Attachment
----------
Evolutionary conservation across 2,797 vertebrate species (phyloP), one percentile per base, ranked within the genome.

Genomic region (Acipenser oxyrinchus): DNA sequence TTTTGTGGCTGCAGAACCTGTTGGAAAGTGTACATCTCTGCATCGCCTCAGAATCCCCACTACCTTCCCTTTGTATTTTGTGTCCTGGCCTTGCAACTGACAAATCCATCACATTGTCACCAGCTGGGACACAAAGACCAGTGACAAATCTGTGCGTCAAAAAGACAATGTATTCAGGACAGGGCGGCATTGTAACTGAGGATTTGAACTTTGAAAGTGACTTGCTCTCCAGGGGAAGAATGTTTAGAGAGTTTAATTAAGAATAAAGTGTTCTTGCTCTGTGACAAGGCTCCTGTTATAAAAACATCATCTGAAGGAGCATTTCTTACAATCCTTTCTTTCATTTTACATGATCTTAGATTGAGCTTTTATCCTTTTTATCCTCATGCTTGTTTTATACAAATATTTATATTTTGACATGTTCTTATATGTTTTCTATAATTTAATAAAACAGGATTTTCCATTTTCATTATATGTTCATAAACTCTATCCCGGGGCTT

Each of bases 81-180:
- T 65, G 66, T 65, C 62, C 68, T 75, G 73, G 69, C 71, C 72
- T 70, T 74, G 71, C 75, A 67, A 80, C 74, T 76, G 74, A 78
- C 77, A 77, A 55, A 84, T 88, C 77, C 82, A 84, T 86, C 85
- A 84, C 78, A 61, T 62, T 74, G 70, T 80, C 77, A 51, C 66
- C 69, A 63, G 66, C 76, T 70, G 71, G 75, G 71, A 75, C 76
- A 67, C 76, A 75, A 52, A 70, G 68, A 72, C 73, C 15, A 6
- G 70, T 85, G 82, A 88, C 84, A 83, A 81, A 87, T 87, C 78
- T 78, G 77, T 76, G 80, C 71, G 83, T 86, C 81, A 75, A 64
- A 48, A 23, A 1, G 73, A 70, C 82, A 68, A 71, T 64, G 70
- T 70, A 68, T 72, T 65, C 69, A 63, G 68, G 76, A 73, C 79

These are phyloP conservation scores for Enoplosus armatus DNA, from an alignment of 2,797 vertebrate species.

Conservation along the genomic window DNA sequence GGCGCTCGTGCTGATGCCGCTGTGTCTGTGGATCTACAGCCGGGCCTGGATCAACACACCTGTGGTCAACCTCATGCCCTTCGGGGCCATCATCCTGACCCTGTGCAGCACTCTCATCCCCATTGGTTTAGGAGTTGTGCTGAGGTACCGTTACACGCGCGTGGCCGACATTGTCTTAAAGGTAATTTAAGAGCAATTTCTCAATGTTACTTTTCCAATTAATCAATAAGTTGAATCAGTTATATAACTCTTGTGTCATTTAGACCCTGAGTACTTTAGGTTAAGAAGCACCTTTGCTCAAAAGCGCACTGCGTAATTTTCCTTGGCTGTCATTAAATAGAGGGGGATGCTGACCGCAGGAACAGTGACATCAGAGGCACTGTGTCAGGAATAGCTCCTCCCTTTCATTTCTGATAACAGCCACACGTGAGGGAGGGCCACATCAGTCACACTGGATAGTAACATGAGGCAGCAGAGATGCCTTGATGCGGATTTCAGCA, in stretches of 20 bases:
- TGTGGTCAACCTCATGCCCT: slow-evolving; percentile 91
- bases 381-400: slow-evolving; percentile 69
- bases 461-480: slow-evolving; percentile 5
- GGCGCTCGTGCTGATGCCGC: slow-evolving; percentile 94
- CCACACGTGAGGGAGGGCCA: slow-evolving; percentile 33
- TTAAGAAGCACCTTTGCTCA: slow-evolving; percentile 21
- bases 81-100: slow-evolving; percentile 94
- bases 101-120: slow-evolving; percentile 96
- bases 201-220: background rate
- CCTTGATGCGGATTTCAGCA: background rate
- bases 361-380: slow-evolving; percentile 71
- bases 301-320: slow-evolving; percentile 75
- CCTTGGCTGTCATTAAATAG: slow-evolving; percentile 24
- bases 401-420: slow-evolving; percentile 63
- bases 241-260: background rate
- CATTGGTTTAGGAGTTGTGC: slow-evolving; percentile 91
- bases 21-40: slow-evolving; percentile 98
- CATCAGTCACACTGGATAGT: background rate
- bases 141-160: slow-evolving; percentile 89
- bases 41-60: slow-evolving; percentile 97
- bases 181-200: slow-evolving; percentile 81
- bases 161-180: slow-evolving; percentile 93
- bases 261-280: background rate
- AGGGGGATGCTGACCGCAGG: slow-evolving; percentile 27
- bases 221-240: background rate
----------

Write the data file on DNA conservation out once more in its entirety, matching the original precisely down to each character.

Evolutionary conservation across 2,797 vertebrate species (phyloP), one percentile per base, ranked within the genome.

Genomic region (Acipenser oxyrinchus): DNA sequence TTTTGTGGCTGCAGAACCTGTTGGAAAGTGTACATCTCTGCATCGCCTCAGAATCCCCACTACCTTCCCTTTGTATTTTGTGTCCTGGCCTTGCAACTGACAAATCCATCACATTGTCACCAGCTGGGACACAAAGACCAGTGACAAATCTGTGCGTCAAAAAGACAATGTATTCAGGACAGGGCGGCATTGTAACTGAGGATTTGAACTTTGAAAGTGACTTGCTCTCCAGGGGAAGAATGTTTAGAGAGTTTAATTAAGAATAAAGTGTTCTTGCTCTGTGACAAGGCTCCTGTTATAAAAACATCATCTGAAGGAGCATTTCTTACAATCCTTTCTTTCATTTTACATGATCTTAGATTGAGCTTTTATCCTTTTTATCCTCATGCTTGTTTTATACAAATATTTATATTTTGACATGTTCTTATATGTTTTCTATAATTTAATAAAACAGGATTTTCCATTTTCATTATATGTTCATAAACTCTATCCCGGGGCTT

Each of bases 81-180:
- T 65, G 66, T 65, C 62, C 68, T 75, G 73, G 69, C 71, C 72
- T 70, T 74, G 71, C 75, A 67, A 80, C 74, T 76, G 74, A 78
- C 77, A 77, A 55, A 84, T 88, C 77, C 82, A 84, T 86, C 85
- A 84, C 78, A 61, T 62, T 74, G 70, T 80, C 77, A 51, C 66
- C 69, A 63, G 66, C 76, T 70, G 71, G 75, G 71, A 75, C 76
- A 67, C 76, A 75, A 52, A 70, G 68, A 72, C 73, C 15, A 6
- G 70, T 85, G 82, A 88, C 84, A 83, A 81, A 87, T 87, C 78
- T 78, G 77, T 76, G 80, C 71, G 83, T 86, C 81, A 75, A 64
- A 48, A 23, A 1, G 73, A 70, C 82, A 68, A 71, T 64, G 70
- T 70, A 68, T 72, T 65, C 69, A 63, G 68, G 76, A 73, C 79

These are phyloP conservation scores for Enoplosus armatus DNA, from an alignment of 2,797 vertebrate species.

Conservation along the genomic window DNA sequence GGCGCTCGTGCTGATGCCGCTGTGTCTGTGGATCTACAGCCGGGCCTGGATCAACACACCTGTGGTCAACCTCATGCCCTTCGGGGCCATCATCCTGACCCTGTGCAGCACTCTCATCCCCATTGGTTTAGGAGTTGTGCTGAGGTACCGTTACACGCGCGTGGCCGACATTGTCTTAAAGGTAATTTAAGAGCAATTTCTCAATGTTACTTTTCCAATTAATCAATAAGTTGAATCAGTTATATAACTCTTGTGTCATTTAGACCCTGAGTACTTTAGGTTAAGAAGCACCTTTGCTCAAAAGCGCACTGCGTAATTTTCCTTGGCTGTCATTAAATAGAGGGGGATGCTGACCGCAGGAACAGTGACATCAGAGGCACTGTGTCAGGAATAGCTCCTCCCTTTCATTTCTGATAACAGCCACACGTGAGGGAGGGCCACATCAGTCACACTGGATAGTAACATGAGGCAGCAGAGATGCCTTGATGCGGATTTCAGCA, in stretches of 20 bases:
- TGTGGTCAACCTCATGCCCT: slow-evolving; percentile 91
- bases 381-400: slow-evolving; percentile 69
- bases 461-480: slow-evolving; percentile 5
- GGCGCTCGTGCTGATGCCGC: slow-evolving; percentile 94
- CCACACGTGAGGGAGGGCCA: slow-evolving; percentile 33
- TTAAGAAGCACCTTTGCTCA: slow-evolving; percentile 21
- bases 81-100: slow-evolving; percentile 94
- bases 101-120: slow-evolving; percentile 96
- bases 201-220: background rate
- CCTTGATGCGGATTTCAGCA: background rate
- bases 361-380: slow-evolving; percentile 71
- bases 301-320: slow-evolving; percentile 75
- CCTTGGCTGTCATTAAATAG: slow-evolving; percentile 24
- bases 401-420: slow-evolving; percentile 63
- bases 241-260: background rate
- CATTGGTTTAGGAGTTGTGC: slow-evolving; percentile 91
- bases 21-40: slow-evolving; percentile 98
- CATCAGTCACACTGGATAGT: background rate
- bases 141-160: slow-evolving; percentile 89
- bases 41-60: slow-evolving; percentile 97
- bases 181-200: slow-evolving; percentile 81
- bases 161-180: slow-evolving; percentile 93
- bases 261-280: background rate
- AGGGGGATGCTGACCGCAGG: slow-evolving; percentile 27
- bases 221-240: background rate